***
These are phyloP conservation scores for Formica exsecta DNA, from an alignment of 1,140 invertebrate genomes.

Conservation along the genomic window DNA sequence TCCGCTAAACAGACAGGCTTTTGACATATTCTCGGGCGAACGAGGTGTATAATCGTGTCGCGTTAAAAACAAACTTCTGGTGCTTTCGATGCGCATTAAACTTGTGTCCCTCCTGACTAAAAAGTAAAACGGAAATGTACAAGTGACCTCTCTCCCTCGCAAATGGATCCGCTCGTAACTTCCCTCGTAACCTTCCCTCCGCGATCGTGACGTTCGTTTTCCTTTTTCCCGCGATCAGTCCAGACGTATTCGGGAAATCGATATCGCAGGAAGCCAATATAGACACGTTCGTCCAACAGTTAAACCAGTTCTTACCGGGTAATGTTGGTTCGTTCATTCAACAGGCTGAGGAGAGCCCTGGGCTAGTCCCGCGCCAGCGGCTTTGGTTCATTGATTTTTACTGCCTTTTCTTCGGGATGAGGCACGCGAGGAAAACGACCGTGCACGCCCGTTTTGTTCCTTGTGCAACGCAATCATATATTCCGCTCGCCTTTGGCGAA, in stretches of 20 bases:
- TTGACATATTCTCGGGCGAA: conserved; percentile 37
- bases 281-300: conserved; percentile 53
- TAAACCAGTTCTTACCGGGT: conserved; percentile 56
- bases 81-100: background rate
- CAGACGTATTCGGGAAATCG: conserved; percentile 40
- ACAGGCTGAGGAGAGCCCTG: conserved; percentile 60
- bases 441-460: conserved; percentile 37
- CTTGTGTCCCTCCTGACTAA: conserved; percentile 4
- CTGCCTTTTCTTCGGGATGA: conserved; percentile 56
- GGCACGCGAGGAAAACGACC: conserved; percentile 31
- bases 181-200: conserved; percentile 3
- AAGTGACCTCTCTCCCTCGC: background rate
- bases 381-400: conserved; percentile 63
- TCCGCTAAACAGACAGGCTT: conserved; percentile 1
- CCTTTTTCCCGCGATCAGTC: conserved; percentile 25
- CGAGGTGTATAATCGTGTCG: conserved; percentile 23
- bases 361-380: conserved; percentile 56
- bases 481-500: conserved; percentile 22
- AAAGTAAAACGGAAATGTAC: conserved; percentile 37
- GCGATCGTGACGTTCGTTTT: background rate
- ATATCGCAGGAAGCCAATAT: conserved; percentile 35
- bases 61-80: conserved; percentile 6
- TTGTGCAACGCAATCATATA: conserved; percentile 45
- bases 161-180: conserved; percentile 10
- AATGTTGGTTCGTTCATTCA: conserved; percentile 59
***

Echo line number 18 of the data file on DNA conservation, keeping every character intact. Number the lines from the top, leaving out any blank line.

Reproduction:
- CGAGGTGTATAATCGTGTCG: conserved; percentile 23